always gonna be an inverse because 11 is prime. We’ll get to that later

in the course, by the way, if you’re still a little bit

shaky about modular arithmetic. Okay but here we have

the formula for k involving things that we can

calculate as the receiver and here I’ve, no,

that’s correct. I should not correct

something that’s correct. So using the first equation, just the sum of the y, we can find the

difference there. That’s what we’ll use

to correct the error if we know where it is and now we know where it is because k is exactly

equal to that weighted sum times the inverse

of that difference and there we go. Maybe looks a little

bit complicated but it’s not actually too hard and in fact, we’re going

to do this right now with part c where we actually have

to correct a code word. So let’s have a look at that. Okay, so here in part c, we have to correct this

particular received word under the assumption that

there’s exactly one error. So what do we do? Well, we need to figure

out where the error is, that’s the value k there and we also need to know

how to correct the error and we can see

that by finding out what the difference here is. Now if we’re talking

about a binary code, then we wouldn’t actually need to figure out that distance because it would

automatically be one. If you’re sending a 0, then the error would be 1 and vice versa but if you’re dealing with

a bigger number system, like the ternary

system or quaternary or in this case, a number

system with 11 in it, well, then we need

to know exactly how much we have to adjust in order to correct the error. So let’s have a look here. We need to do two things using the formulas that we found just previously in the proof. So first, we have to calculate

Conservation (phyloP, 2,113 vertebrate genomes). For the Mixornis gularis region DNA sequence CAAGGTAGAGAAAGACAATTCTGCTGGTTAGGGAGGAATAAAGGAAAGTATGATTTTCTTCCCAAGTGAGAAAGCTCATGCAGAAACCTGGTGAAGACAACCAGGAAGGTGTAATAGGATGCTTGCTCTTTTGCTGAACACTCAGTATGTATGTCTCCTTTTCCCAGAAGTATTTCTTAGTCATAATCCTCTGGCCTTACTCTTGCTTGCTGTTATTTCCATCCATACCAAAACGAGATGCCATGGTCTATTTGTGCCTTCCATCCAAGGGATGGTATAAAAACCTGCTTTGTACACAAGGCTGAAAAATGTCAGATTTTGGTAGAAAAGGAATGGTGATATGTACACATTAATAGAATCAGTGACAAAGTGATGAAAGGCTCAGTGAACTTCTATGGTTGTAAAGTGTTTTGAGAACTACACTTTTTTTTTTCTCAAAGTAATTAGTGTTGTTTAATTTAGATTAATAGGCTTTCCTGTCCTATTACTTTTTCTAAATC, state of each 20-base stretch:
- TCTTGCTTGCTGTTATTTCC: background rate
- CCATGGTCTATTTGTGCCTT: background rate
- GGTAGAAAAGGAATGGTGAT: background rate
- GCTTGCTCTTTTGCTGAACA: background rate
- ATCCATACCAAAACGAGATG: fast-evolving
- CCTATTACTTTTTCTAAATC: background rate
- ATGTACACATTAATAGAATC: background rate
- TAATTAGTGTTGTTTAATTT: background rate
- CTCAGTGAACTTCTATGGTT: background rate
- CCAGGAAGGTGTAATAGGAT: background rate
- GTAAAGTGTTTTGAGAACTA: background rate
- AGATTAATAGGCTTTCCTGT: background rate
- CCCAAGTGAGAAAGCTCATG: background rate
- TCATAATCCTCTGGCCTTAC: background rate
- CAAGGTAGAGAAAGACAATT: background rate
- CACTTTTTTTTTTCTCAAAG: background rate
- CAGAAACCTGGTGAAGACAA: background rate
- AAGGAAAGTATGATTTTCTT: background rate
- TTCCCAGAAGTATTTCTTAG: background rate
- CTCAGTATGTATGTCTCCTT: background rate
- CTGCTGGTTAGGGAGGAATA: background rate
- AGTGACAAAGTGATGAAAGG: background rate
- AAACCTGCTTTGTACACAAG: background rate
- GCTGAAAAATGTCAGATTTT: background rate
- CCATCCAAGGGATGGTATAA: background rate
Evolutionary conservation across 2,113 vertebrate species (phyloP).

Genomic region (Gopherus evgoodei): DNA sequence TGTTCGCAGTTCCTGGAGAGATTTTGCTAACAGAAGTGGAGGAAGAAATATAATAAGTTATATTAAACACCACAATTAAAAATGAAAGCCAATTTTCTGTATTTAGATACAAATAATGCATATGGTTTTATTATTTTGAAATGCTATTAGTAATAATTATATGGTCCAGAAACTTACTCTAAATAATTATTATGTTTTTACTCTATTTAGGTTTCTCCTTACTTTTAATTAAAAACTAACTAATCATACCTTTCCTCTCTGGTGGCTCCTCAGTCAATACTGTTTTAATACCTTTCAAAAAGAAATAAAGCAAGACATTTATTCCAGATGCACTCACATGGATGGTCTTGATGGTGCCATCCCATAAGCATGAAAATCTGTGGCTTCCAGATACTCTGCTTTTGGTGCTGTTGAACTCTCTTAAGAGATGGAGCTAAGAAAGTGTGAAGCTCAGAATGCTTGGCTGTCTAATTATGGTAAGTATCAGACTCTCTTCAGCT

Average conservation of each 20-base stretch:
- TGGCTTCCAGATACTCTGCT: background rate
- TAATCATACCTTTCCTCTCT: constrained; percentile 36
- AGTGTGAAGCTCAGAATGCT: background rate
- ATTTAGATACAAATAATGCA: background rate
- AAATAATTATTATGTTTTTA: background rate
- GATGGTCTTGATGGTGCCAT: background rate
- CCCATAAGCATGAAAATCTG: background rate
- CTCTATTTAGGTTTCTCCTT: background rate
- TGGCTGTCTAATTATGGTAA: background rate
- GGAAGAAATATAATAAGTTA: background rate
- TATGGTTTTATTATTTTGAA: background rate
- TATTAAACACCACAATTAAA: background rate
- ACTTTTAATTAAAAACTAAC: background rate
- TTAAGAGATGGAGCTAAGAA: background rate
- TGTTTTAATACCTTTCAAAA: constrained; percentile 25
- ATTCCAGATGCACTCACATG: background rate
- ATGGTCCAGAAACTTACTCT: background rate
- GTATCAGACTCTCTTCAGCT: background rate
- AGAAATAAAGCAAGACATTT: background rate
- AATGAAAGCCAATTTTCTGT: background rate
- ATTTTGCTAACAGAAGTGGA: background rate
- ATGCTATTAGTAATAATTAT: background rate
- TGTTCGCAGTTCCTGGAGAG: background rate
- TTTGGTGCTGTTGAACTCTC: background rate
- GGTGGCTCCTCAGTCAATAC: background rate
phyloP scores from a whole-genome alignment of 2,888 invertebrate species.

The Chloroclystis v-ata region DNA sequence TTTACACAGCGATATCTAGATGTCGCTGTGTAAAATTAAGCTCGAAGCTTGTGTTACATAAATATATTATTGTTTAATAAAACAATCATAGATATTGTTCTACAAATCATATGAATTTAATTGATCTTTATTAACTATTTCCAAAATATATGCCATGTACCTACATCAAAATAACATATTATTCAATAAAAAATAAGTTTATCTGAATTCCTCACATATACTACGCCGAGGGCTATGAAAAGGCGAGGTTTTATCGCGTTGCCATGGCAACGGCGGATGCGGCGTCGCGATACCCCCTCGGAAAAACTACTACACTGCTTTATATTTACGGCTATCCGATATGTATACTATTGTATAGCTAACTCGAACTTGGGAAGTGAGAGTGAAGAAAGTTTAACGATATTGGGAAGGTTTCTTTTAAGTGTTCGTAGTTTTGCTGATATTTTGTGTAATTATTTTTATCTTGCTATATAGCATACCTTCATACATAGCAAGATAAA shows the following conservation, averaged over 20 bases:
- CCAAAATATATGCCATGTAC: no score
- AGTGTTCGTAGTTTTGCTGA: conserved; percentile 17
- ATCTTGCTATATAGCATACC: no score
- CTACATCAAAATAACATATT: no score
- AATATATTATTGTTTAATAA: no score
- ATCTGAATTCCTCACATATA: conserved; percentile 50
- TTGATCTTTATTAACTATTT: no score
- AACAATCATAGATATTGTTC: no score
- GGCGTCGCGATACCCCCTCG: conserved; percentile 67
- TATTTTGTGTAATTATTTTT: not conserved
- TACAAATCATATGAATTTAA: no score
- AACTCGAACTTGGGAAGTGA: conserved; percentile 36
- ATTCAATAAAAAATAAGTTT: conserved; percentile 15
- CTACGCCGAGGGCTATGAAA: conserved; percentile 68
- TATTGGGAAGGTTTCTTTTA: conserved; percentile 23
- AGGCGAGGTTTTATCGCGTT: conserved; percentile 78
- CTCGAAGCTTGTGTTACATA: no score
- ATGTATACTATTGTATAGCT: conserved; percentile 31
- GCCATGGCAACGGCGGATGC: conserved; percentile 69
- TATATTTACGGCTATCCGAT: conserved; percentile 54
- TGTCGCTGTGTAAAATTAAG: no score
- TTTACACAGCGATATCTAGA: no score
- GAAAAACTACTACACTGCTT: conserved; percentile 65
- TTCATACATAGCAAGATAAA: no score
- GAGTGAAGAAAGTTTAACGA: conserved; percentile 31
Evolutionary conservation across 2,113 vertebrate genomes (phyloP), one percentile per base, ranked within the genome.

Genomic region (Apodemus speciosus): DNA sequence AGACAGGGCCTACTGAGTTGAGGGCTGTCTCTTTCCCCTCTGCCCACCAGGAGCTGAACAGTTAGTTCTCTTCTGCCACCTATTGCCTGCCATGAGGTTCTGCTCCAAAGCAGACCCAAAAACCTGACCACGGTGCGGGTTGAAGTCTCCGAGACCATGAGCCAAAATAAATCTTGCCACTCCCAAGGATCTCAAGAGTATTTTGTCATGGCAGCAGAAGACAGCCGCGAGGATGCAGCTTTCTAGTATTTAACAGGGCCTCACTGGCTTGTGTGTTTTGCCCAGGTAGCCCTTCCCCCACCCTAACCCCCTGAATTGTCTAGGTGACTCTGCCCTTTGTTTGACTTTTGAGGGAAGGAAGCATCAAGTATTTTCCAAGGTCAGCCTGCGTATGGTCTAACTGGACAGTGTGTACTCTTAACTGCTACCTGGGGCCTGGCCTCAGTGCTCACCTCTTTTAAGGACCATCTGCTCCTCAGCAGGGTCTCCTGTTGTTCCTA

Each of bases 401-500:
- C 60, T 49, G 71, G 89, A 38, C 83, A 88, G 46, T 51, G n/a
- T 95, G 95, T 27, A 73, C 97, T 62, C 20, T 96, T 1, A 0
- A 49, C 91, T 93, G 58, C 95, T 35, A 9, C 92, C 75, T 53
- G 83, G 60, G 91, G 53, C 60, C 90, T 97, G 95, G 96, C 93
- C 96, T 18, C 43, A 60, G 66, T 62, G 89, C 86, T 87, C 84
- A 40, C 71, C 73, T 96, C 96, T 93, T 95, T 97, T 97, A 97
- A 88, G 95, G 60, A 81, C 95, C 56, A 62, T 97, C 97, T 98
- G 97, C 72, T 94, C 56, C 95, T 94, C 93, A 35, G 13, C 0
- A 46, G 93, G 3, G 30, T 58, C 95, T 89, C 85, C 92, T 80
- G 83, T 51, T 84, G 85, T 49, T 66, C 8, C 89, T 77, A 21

this difference here, x_y – x, sorry, (y_k – x_k) and that’s the sum of

all of these y here, so we just add them together, reduce mod 11 and I like to, well, you can do

this in two ways or several ways. You could add them all together, get a number, reduce it mod 11 or you could reduce

things as you go along to make the calculations

just a little bit easier if you’re doing it

by pen and paper or in your head. So anyway, let’s have a look. 6 + 8=14, 16, 23, 24, 27, 35, 40, 40 reduced mod 11 is -4 or 7 if you want, so where is that? So 7, for instance or -4. Now the reason that

I’m using both of these or writing up both of these is that when we do correct and figure out what that

value there x_k is equal to, then we want it to

be a positive value, not a negative value just so that it fits the

parameters of the code. Okay, we’ve done

the first thing, that was easy. We found the difference there, then we need to do

the second thing which is to find the value of k and that tells us exactly

where the error is, so let’s do that. That’s a little bit trickier. K is equal to, well, that weighted sum there times the inverse of what we

found here, this difference. So we need to do

two things first. We need to find

that weighted sum, then we need to find the

inverse of that difference, multiply them together and finally, when

we’ve done that, then we can figure out

what and where the error is and correct it. So let’s look at this

weighted sum first. That’s these numbers

here multiplied by the coordinate

values, 1, 2, 3 and so on and then we need to take

each of these pairs, multiply them together and then add them up

and reduce mod 11. So here, for

instance, 0 x 1=0. And this, 6 + 2=12. Now you can just